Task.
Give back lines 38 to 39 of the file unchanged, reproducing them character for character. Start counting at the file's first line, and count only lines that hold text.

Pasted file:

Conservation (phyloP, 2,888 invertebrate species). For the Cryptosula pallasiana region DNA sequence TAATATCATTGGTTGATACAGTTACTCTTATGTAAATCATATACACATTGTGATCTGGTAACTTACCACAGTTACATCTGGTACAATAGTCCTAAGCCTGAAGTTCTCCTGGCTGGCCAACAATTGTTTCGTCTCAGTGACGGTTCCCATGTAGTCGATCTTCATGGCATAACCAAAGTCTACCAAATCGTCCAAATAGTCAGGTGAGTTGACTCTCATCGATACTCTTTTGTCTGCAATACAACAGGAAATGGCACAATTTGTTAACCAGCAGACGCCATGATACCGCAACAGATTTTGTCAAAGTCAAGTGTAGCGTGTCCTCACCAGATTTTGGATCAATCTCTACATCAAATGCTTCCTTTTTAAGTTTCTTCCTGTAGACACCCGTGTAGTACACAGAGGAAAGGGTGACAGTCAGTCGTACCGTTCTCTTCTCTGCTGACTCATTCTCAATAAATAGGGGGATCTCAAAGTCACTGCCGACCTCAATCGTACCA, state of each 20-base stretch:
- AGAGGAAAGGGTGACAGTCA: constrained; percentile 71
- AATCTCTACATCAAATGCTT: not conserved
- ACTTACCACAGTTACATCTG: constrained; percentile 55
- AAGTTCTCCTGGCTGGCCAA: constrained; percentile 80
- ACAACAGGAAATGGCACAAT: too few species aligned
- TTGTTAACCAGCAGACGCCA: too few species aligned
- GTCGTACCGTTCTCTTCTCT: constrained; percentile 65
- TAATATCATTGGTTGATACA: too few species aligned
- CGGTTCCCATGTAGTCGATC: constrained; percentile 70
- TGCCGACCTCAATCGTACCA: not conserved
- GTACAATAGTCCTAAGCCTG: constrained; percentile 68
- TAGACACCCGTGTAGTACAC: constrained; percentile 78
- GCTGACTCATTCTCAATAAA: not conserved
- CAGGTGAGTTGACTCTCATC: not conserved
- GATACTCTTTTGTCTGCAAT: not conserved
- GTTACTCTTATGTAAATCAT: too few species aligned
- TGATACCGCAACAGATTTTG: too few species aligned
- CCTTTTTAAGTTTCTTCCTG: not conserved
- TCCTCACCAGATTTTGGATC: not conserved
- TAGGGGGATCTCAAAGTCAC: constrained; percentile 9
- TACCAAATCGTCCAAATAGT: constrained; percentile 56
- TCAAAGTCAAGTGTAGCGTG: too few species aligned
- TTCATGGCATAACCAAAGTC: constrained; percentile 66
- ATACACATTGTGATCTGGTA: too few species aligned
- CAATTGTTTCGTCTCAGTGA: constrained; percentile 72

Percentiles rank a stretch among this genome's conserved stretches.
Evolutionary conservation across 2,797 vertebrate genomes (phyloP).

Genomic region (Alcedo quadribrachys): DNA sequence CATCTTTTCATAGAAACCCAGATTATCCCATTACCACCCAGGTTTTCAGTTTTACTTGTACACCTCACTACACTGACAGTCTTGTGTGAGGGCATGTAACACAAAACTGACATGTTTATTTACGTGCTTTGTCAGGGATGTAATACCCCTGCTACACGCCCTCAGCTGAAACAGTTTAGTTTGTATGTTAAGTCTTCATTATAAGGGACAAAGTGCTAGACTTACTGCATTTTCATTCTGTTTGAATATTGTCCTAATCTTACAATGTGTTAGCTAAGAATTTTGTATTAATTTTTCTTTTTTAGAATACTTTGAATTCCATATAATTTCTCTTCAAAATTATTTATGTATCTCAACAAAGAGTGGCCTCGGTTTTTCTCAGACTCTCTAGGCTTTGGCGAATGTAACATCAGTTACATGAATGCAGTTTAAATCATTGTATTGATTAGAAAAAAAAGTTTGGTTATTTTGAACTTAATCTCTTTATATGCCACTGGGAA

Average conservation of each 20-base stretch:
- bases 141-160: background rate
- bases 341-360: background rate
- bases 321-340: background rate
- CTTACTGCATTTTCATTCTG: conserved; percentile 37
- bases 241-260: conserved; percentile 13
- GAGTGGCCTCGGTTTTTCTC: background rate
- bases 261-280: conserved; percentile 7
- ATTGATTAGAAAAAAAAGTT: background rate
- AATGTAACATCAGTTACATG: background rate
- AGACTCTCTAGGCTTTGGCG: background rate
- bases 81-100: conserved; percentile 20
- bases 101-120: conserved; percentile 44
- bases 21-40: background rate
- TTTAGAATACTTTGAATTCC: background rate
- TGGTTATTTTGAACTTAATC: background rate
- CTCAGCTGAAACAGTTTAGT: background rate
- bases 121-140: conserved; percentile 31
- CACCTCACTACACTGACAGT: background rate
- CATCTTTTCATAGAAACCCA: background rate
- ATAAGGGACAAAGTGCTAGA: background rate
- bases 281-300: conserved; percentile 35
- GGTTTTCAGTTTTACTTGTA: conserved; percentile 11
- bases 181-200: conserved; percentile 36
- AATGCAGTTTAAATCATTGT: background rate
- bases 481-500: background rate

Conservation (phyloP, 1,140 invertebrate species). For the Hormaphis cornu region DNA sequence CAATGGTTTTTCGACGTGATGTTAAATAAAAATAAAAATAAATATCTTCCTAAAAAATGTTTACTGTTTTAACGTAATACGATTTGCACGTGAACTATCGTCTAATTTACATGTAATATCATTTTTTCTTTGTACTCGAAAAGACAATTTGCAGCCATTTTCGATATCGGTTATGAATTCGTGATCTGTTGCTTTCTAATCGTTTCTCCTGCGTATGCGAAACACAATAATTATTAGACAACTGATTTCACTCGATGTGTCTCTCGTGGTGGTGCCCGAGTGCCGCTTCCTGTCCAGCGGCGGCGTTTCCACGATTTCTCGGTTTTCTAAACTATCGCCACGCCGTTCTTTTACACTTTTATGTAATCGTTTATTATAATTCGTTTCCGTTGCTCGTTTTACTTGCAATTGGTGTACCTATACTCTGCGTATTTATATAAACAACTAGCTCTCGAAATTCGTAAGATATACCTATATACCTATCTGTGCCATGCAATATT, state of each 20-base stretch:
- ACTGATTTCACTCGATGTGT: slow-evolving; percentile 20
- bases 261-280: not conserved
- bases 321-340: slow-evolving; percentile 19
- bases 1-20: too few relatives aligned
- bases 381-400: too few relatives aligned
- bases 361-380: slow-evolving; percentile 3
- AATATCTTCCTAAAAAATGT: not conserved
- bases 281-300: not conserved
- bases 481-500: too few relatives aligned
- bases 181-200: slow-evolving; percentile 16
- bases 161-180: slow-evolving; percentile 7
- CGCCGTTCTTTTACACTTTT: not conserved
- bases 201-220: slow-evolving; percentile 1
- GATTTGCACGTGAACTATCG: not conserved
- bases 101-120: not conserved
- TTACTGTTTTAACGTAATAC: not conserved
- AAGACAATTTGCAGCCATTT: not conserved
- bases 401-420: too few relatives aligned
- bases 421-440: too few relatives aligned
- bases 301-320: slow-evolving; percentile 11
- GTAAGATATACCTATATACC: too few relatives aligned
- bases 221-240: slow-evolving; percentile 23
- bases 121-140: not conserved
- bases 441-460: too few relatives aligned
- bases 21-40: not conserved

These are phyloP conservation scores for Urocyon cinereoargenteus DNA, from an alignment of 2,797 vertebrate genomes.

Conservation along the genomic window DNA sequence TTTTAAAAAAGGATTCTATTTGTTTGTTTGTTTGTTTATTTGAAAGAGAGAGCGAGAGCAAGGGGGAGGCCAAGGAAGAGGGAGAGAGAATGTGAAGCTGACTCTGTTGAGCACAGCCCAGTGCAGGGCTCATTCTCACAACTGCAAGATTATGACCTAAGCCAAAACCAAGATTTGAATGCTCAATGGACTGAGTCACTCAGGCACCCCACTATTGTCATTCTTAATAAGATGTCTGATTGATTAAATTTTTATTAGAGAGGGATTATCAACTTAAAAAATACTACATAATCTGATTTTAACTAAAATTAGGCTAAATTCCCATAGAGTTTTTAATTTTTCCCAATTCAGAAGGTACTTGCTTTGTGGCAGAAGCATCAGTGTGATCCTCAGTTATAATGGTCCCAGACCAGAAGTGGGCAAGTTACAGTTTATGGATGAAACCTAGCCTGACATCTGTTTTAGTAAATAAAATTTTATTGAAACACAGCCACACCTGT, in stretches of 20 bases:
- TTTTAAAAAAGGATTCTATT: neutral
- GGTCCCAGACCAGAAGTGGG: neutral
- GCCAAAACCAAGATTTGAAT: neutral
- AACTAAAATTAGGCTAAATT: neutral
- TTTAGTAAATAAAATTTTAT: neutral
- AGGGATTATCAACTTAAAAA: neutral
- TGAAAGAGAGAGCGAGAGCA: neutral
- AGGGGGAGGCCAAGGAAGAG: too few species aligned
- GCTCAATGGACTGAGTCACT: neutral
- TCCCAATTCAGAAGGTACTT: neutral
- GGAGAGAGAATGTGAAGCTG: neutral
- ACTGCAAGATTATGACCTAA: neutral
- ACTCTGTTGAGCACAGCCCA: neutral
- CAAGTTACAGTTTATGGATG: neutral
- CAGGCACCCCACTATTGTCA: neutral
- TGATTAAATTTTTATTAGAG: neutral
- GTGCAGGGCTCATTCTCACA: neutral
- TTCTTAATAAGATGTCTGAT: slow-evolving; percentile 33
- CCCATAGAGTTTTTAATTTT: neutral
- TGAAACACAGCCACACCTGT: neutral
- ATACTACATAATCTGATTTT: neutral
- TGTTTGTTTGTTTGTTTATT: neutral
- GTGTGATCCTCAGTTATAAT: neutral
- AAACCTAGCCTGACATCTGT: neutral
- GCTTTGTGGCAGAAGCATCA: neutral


- ATTGATTAGAAAAAAAAGTT: background rate
- AATGTAACATCAGTTACATG: background rate